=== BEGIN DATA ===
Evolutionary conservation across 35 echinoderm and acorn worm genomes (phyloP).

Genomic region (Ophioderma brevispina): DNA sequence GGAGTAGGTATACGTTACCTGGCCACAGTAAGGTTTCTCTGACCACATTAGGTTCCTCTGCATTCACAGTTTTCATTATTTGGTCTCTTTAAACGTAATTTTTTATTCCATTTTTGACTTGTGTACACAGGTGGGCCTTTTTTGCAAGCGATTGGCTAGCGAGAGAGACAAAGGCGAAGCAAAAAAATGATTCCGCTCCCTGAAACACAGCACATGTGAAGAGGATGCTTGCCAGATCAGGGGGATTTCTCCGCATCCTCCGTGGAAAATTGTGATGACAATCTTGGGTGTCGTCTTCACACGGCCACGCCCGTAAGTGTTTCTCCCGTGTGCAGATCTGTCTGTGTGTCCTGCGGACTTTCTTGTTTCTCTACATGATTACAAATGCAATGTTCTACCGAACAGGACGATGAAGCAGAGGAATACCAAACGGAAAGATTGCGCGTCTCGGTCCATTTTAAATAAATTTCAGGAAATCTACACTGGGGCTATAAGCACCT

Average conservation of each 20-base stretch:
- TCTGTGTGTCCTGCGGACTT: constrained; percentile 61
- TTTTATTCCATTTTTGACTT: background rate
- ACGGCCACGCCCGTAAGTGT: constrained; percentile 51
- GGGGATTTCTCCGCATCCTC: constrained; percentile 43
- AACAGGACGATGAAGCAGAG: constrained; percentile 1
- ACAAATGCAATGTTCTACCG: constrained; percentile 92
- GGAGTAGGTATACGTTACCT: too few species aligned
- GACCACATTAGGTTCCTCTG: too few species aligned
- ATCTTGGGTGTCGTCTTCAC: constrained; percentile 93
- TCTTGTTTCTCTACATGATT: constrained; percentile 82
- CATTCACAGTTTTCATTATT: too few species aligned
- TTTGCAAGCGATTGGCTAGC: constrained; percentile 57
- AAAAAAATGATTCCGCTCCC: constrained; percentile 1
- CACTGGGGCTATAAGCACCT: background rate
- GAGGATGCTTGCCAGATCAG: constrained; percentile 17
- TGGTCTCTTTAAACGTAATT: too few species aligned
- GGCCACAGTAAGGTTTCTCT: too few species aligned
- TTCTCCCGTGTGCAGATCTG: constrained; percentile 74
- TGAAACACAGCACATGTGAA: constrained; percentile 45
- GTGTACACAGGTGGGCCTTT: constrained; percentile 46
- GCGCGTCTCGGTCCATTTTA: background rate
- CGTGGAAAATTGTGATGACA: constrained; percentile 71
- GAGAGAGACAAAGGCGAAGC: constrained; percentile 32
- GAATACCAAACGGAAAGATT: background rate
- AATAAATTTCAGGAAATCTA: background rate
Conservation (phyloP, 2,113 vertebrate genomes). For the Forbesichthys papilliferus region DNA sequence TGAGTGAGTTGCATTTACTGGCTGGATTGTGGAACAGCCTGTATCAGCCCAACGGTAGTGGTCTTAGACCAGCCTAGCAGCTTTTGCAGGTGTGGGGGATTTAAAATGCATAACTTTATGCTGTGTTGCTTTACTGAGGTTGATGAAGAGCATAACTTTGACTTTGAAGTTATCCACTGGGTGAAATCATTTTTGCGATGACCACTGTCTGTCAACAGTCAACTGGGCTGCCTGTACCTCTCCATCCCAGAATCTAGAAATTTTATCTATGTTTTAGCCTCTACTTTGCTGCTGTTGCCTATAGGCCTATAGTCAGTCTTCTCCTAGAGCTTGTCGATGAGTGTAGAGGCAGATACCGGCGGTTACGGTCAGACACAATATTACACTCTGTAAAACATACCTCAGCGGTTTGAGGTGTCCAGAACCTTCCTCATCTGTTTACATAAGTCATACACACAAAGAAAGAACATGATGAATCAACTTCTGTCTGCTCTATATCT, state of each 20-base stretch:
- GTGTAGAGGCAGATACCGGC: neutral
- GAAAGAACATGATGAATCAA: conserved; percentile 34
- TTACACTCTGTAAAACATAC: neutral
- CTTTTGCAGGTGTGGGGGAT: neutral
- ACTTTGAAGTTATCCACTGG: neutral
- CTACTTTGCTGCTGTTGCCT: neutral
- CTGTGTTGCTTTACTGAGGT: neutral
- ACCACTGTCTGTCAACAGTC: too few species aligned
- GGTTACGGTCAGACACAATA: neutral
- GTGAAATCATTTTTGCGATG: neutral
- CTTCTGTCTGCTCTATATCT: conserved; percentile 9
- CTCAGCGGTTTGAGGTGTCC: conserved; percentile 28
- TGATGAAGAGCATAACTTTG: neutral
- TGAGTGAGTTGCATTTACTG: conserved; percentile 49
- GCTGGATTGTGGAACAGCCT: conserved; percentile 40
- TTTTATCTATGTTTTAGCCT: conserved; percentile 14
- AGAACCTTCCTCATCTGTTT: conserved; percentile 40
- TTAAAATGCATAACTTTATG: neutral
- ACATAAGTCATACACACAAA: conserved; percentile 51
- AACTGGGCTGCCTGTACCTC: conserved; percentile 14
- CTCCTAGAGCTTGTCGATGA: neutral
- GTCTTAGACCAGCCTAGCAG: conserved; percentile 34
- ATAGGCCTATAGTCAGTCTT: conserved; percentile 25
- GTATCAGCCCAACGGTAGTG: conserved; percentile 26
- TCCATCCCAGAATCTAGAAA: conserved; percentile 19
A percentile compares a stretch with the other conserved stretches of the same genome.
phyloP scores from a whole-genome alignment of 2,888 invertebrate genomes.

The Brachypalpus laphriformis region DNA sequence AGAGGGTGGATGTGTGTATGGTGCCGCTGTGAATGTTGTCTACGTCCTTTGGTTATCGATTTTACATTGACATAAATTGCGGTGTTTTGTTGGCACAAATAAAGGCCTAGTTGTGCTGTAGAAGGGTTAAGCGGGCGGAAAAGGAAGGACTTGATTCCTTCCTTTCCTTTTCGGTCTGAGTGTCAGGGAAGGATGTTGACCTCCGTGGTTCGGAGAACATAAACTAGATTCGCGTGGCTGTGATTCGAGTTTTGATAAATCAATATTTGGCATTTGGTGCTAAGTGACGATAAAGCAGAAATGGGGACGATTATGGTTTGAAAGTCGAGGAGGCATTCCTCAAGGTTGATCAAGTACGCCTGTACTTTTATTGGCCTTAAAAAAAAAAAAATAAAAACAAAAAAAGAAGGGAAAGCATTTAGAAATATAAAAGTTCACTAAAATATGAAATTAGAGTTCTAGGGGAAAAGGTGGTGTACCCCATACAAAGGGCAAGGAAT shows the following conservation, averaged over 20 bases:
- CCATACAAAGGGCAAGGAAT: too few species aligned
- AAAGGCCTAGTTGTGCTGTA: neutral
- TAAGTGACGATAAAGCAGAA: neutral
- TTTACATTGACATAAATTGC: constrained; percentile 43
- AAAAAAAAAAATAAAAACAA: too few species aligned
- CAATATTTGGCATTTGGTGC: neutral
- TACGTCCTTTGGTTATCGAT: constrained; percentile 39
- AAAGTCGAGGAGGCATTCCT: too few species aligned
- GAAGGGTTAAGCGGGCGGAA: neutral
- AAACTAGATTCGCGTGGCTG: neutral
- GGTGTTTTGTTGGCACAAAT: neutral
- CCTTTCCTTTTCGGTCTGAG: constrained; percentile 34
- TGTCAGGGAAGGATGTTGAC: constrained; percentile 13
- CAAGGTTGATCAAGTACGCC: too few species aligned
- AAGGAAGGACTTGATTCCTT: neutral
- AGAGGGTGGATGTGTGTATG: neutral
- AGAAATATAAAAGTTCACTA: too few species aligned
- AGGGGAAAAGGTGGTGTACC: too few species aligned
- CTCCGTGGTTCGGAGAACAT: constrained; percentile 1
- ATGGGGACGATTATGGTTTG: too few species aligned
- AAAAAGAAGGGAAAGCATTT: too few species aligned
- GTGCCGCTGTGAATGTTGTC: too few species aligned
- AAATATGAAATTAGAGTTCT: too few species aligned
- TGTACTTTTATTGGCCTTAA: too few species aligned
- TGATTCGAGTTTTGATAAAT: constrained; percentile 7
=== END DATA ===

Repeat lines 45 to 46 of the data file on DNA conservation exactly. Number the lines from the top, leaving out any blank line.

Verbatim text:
- TTTTATCTATGTTTTAGCCT: conserved; percentile 14
- AGAACCTTCCTCATCTGTTT: conserved; percentile 40